If the destination is larger than the source you end up with unused space, I've used Samsung's "Magigian" software that comes with their SSD's to resize the partition. In the "overprovisioning" section you will find an option to turn overprovisioning to 0, this will resize the partition to the full size of the SSD. I don't know if this software works on non Samsung drives....

I do this often with McAfee EEPC encrypted computers for SSD upgrades, but the only sticking point is the disk size...

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  • 1
    I was told this is risky with encrypted drives because one flipped bit could cause big problems. What do you think? – steampowered Jul 11 '15 at 3:48
  • You can always try it. Assuming you don't modify the source, the worst that can happen is the image on the SSD won't work. – BowlesCR Jan 11 '16 at 21:53

I agree with dtfrank, this method works (I didn't try any other methods).

My laptop is encrypted with McAfee End point encryption 7, and this is the process I used:

  1. Ensure the new HDD is same size or bigger than the old one (my old one HDD was 320GB, new was 500GB SSD).
  2. Use HDD Raw copy on another PC ([http://hddguru.com/software/HDD-Raw-Copy-Tool/][1])
  3. You obviously need two USB SATA cables to connect both drives
  4. Set power management settings so that power off Hard Drive is set to a long time (9999 or Never) - otherwise it can cause the cloning to fail
  5. Run HDD Raw Copy, select source, destination, and Go! No other options to set, very simple piece of software.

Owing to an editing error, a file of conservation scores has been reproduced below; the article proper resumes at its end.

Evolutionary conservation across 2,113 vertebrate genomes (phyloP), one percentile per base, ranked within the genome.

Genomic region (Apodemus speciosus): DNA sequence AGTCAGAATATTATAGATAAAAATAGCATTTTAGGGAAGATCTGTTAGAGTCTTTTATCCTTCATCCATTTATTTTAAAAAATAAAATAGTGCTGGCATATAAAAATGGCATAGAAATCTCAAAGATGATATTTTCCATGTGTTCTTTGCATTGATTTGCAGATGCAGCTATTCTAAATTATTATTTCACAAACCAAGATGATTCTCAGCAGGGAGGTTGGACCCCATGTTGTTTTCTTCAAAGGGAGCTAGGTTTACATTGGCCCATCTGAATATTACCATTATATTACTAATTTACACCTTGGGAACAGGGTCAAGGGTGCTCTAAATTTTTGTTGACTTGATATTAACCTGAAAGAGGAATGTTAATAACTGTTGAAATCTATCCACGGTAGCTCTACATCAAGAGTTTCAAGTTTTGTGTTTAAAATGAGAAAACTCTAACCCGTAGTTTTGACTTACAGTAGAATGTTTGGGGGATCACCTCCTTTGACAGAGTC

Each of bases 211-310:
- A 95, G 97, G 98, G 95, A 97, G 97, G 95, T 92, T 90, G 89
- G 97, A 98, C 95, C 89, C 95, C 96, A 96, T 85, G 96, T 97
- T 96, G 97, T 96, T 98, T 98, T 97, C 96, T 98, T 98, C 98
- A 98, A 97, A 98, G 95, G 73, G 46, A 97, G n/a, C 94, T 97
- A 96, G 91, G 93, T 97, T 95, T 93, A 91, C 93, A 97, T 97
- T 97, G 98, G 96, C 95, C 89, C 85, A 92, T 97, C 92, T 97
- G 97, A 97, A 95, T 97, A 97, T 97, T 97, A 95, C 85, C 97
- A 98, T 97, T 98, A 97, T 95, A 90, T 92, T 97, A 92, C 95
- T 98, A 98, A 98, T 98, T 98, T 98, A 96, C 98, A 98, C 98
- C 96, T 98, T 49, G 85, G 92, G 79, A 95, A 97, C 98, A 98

Took a few hours to copy, worked like a charm, booted no problems.

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This is the official information from McAfee:

Imaging a hard drive that is protected or encrypted with either DE or EEPC is possible but has restrictions.


  • The imaging software must be used in raw mode to copy all the data, including the boot sector.

  • Do not perform any compression because encrypted data cannot be compressed. The resulting image must be the same size as the original drive.

  • The process of making a sector level clone (raw image) of the disk is only advised when performing an emergency recovery.

  • Making a clone of the system for backup or deployment purposes is not supported.

Any raw-data copy software will do it - like the HDDGURU one (the above mentioned) or EaseUS Todo Backup, Roadkil's Raw Copy, ddrescue etc.

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For anyone else searching as I was, just wanted to post my successful results using Macrium Reflect free to clone a McAffee Endpoint encrypted HDD to a larger SSD using advanced/forensic sector by sector mode (booted into Macrium's PE environment). Target drive was larger, so I just have some extra unallocated space on disk to do with as I choose.

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After a lot of trial and error, I just finally managed to successfully clone my corporate Windows 10 Enterprise (version 10.0.16299 Build 16299) installation encrypted by McAfee Drive Encryption (version from SanDisk M.2 SSD on Lenovo P50 using Clonezilla Live 2.6.2-15 USB in direct disk-to-disk mode (raw) to a similar, but larger SanDisk M.2 SSD (256->512GB). I believe the key was to disable Windows 10 rapid start, otherwise the subsequent boot after replacing the SSD failed during Windows 10 boot screen. Apparently rapid start causes Windows 10 to load an earlier kernel image from disk which fails in case the disk is cloned to another device.